UItgelichte toekenningen

Gonda Fonds 2019

De Stichting J. Gonda Fonds ondersteunt wetenschappelijk onderzoek naar het Sanskriet, andere klassieke Indische talen, Indische letterkunde en cultuurgeschiedenis.

 

 

Rocco Cestola studies yoga and language

Three Aspects of the Absolute, Bulaki 1823, folio 1 from the “Nāth Carit”, Jodhpur, India, 47 × 123 cm. Opaque watercolor, gold and tin alloy on paper, Merhangarh Museum Trust, RJS 2399.

Rocco Cestola is an IIAS fellow with a fellowship from the J. Gonda Fund Foundation. During his fellowship, he will study the Pātañjalayogaśāstra. This is a collection of sutras (aphorisms) on the practice of yoga according to Patañjali, who was a composer of classical yoga texts. From this collection and relative commentaries the so called sphoṭa theory developed, which is “the disclosing of meaning” in the context of verbal communication.

Very little systematic research has been carried out on this Pātañjalayogadarśana philosophy of language. Cestola can now conduct research on this specific theory and the overall role and function of language (śabda). He will link the field of Yoga studies to that of Sanskrit philosophy of language. Cestola’s research contributes to the inclusion of classical and pre-modern South Asian philosophy of language among the wider history of Global Philosophy.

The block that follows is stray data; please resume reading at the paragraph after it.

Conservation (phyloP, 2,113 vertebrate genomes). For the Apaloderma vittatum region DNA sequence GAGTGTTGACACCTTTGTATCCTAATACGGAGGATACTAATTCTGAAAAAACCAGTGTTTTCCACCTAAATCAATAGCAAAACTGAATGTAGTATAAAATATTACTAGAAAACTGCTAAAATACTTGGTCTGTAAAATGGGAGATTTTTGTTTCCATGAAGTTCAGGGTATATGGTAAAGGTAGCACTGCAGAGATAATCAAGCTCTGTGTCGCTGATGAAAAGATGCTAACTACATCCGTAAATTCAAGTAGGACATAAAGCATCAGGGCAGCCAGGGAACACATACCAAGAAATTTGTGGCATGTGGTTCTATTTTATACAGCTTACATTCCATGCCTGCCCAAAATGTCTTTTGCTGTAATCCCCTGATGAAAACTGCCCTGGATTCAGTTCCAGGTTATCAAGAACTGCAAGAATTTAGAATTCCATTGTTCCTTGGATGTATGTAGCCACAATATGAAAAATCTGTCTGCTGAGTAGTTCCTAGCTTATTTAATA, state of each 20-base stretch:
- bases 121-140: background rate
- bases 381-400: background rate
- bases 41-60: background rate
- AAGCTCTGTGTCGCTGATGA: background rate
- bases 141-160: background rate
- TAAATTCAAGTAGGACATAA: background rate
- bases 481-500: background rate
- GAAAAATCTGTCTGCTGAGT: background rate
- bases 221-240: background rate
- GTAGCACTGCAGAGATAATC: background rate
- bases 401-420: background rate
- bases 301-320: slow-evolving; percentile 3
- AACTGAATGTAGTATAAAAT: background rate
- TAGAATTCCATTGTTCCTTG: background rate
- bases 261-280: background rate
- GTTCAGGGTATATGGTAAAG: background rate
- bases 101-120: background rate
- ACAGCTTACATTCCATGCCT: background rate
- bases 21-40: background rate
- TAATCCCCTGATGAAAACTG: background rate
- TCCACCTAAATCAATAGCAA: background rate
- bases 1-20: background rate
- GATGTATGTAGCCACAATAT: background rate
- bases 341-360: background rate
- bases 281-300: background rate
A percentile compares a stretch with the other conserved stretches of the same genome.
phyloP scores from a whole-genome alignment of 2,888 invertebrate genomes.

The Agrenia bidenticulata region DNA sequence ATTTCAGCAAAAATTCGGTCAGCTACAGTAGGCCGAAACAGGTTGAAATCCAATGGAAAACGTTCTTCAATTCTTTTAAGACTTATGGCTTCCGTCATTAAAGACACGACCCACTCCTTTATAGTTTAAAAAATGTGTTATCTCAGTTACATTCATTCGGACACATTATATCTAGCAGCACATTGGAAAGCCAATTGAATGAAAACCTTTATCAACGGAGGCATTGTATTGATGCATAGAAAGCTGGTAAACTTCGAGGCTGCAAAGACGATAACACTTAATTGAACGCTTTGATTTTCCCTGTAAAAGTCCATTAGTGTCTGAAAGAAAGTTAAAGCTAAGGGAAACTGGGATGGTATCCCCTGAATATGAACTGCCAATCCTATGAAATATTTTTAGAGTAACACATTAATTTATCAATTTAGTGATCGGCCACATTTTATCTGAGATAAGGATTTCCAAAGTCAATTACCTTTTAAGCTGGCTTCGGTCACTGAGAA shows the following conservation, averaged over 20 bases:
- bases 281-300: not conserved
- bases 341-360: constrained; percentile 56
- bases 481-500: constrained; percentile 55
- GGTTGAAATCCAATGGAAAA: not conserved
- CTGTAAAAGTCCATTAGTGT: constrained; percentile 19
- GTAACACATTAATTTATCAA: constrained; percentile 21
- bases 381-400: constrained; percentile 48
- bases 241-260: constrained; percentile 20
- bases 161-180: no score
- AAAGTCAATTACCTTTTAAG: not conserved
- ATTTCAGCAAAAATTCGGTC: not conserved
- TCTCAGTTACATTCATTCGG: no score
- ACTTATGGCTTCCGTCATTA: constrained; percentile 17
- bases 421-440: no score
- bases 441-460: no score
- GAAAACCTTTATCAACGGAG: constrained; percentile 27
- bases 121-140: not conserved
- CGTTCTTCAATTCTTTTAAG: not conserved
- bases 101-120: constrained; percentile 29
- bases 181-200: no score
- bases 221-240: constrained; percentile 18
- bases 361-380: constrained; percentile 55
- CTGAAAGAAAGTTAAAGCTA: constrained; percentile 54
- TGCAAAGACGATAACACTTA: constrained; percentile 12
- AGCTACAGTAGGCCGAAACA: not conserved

Researching Indology in the Netherlands might seem counterintuitive. But, according to Cestola, the Netherlands offers a functional context for his research. “There is a large and ready availability of primary and secondary sources scattered among the academic libraries. In addition, the Netherlands provides an active, working and creative human network capable of connecting researchers to each other at an international level.”

Yael Shiri researches the way Buddhist clan narratives construct identity

As a Gonda fellow at Leiden University, Yael Shiri will elaborate on her doctoral thesis. “While my doctoral thesis focused only on stories of the Buddha's birth, I will now expand my research to include other narratives and the literature of other Indian Buddhist lineages”, Shiri explains.

In the past few years, she has studied narratives about the Śākyas Buddha's clan, particularly in association with the monastic code of a lineage called the Mūlasarvāstivāda. This lineage, which was one of the most influential in ancient India, disappeared from its homeland in the 13th century. However, it is still the one transmitted by Tibetan Buddhists to this day. Shiri’s work examines the way that stories about the Buddha's family were instrumental in the identity construction of this group. She wants to discover whether or not the Buddha’s genealogy is significant to Buddhists’ identity in this case. “I have always been fascinated with the relationship between narrative construction and issues of identity”, says Shiri. Little research had been done on this topic from a narratological and philological perspective.

Leiden University is an important hub for Indology and Buddhist studies, says Shiri: “I have wanted to be able to do research there for a long time.”